If atheists think believers gullible, this is hardly surprising; you (I hope) think faith in astrology is misplaced, given that there’s no genuine evidence in its favour. People who believe in astrology, or 'God’ for that matter, do so despite the lack of supporting evidence and the variety and strength of criticisms. They believe for no better reason than that they’d like to believe it. The onus for believers ('hopers’, in that they can do little more than hope they’re right) is to show that 'God’ exists, not for atheists to disprove 'him’/'her’/'it’. A feeling or hope just isn’t good enough.

It appears that you, as a non-practising Christian, have discarded the more obviously risible concepts: the Nicene Creed, the arbitrary vengeful nature of 'God’, and hellfire, for example. However, you continue to cling to some fluffy feelings that have no justification. You wouldn’t claim special status for religious 'truths’, would you, just because of a feeling you have? You wouldn’t do that for any other part of your life, so you ought to understand and appreciate atheist scepticism.

Isn’t it rather more likely that you are well on the way to atheism yourself? Finding some atheists objectionable – I have this difficulty myself – isn’t a reason for rejecting the argument; it’s more a matter of looking at the evidence, or lack of it, more objectively.

Posted: October 24th 2008

See all questions answered by flagellant

Eric_PK

First of all, the vast majority of people are religious solely because their parents were religious. It’s hard to respect somebody for a belief that they have simply because somebody told them that it was true.

You answered part of your question yourself. Atheists are a minority in most countries (though some European countries have a lot of non-believers), and are therefore subject to the decisions of the religious majority. If these are religiously-based opinions, then they can have a big effect on public policy. So, that’s part of it.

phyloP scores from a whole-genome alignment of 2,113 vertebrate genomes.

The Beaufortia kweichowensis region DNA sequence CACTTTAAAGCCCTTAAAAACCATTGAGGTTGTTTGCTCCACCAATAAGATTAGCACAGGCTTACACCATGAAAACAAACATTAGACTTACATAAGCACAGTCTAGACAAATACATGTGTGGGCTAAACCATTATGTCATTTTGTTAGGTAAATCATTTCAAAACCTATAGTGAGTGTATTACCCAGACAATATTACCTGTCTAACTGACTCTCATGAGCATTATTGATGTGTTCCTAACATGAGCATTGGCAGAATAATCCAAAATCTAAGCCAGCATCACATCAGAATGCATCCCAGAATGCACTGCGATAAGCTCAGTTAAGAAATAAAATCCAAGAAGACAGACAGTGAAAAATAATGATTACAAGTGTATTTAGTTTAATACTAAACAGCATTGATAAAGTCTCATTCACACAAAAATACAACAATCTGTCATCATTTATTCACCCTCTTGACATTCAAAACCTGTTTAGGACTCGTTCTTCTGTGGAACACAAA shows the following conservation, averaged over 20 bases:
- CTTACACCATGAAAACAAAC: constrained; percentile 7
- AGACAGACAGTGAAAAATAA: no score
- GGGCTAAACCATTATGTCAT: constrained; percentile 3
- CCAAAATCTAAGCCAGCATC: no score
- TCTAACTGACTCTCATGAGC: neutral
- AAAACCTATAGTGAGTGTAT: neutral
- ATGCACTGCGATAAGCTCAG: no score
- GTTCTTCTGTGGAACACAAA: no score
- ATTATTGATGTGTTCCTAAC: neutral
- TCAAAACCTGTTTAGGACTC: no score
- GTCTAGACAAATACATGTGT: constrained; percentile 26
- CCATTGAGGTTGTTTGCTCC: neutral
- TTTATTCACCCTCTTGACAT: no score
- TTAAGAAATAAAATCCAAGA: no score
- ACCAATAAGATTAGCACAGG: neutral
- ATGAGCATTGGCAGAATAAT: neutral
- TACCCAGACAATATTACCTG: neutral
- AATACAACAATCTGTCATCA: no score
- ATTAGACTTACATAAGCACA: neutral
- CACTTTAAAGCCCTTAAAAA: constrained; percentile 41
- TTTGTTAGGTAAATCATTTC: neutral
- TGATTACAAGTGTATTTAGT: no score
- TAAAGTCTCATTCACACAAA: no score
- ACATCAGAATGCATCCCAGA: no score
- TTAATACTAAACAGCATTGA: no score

At the end of your question you ask,

So the question is since Atheists have yet to prove God doesn’t exist, why does it seem Atheists are quick to judge those who believe?

That you ask that question is a pretty good indication to me that despite your description of yourself, you haven’t really thought hard about the nature of religious belief in general. I’ll get you started…

When it comes to existence claims, one cannot prove a negative. You cannot, for example, prove that there isn’t an invisible pink unicorn on your front lawn.

There are also an infinity of things that could exist, and only a small number of things that do exist.

It therefore falls on the person making the positive claim – in this case a claim for the existence of god – to provide evidence. Until that evidence is forthcoming, the only rational choice is to withhold belief.

Or, to put it another way, one cannot believe in everything that could exist, and therefore one has to have a standard to use to decide what does exist – that standard is evidence.

My guess is that you apply that standard to many things in your life, but you use faith only with respect to god.